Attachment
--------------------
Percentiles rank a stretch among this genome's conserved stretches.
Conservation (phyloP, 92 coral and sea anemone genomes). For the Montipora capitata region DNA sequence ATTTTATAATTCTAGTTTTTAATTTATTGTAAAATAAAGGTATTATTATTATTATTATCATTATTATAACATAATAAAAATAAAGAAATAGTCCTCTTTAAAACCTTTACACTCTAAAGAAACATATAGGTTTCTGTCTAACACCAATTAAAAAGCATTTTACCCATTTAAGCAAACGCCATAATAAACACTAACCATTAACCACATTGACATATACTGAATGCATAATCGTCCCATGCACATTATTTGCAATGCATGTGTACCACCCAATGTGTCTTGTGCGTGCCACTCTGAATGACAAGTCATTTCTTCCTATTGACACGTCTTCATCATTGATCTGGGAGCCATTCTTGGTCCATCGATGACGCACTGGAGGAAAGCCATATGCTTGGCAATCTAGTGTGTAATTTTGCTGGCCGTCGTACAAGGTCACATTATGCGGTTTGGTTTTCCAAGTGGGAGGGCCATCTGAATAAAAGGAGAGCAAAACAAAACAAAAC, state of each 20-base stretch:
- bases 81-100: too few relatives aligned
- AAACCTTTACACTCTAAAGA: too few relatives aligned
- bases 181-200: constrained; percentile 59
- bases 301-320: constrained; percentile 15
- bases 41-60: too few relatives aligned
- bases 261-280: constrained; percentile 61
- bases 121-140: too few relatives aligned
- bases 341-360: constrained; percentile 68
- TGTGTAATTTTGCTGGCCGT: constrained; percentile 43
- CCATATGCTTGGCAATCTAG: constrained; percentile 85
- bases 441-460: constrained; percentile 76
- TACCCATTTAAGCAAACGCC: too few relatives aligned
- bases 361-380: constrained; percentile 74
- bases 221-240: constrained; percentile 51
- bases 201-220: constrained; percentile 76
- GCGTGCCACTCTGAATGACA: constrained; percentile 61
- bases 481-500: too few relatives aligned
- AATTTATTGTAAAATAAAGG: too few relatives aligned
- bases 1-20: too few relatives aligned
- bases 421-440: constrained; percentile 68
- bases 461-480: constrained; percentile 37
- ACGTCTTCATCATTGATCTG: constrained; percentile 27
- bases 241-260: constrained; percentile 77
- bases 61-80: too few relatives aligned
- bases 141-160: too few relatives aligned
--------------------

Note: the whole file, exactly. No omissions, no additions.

Percentiles rank a stretch among this genome's conserved stretches.
Conservation (phyloP, 92 coral and sea anemone genomes). For the Montipora capitata region DNA sequence ATTTTATAATTCTAGTTTTTAATTTATTGTAAAATAAAGGTATTATTATTATTATTATCATTATTATAACATAATAAAAATAAAGAAATAGTCCTCTTTAAAACCTTTACACTCTAAAGAAACATATAGGTTTCTGTCTAACACCAATTAAAAAGCATTTTACCCATTTAAGCAAACGCCATAATAAACACTAACCATTAACCACATTGACATATACTGAATGCATAATCGTCCCATGCACATTATTTGCAATGCATGTGTACCACCCAATGTGTCTTGTGCGTGCCACTCTGAATGACAAGTCATTTCTTCCTATTGACACGTCTTCATCATTGATCTGGGAGCCATTCTTGGTCCATCGATGACGCACTGGAGGAAAGCCATATGCTTGGCAATCTAGTGTGTAATTTTGCTGGCCGTCGTACAAGGTCACATTATGCGGTTTGGTTTTCCAAGTGGGAGGGCCATCTGAATAAAAGGAGAGCAAAACAAAACAAAAC, state of each 20-base stretch:
- bases 81-100: too few relatives aligned
- AAACCTTTACACTCTAAAGA: too few relatives aligned
- bases 181-200: constrained; percentile 59
- bases 301-320: constrained; percentile 15
- bases 41-60: too few relatives aligned
- bases 261-280: constrained; percentile 61
- bases 121-140: too few relatives aligned
- bases 341-360: constrained; percentile 68
- TGTGTAATTTTGCTGGCCGT: constrained; percentile 43
- CCATATGCTTGGCAATCTAG: constrained; percentile 85
- bases 441-460: constrained; percentile 76
- TACCCATTTAAGCAAACGCC: too few relatives aligned
- bases 361-380: constrained; percentile 74
- bases 221-240: constrained; percentile 51
- bases 201-220: constrained; percentile 76
- GCGTGCCACTCTGAATGACA: constrained; percentile 61
- bases 481-500: too few relatives aligned
- AATTTATTGTAAAATAAAGG: too few relatives aligned
- bases 1-20: too few relatives aligned
- bases 421-440: constrained; percentile 68
- bases 461-480: constrained; percentile 37
- ACGTCTTCATCATTGATCTG: constrained; percentile 27
- bases 241-260: constrained; percentile 77
- bases 61-80: too few relatives aligned
- bases 141-160: too few relatives aligned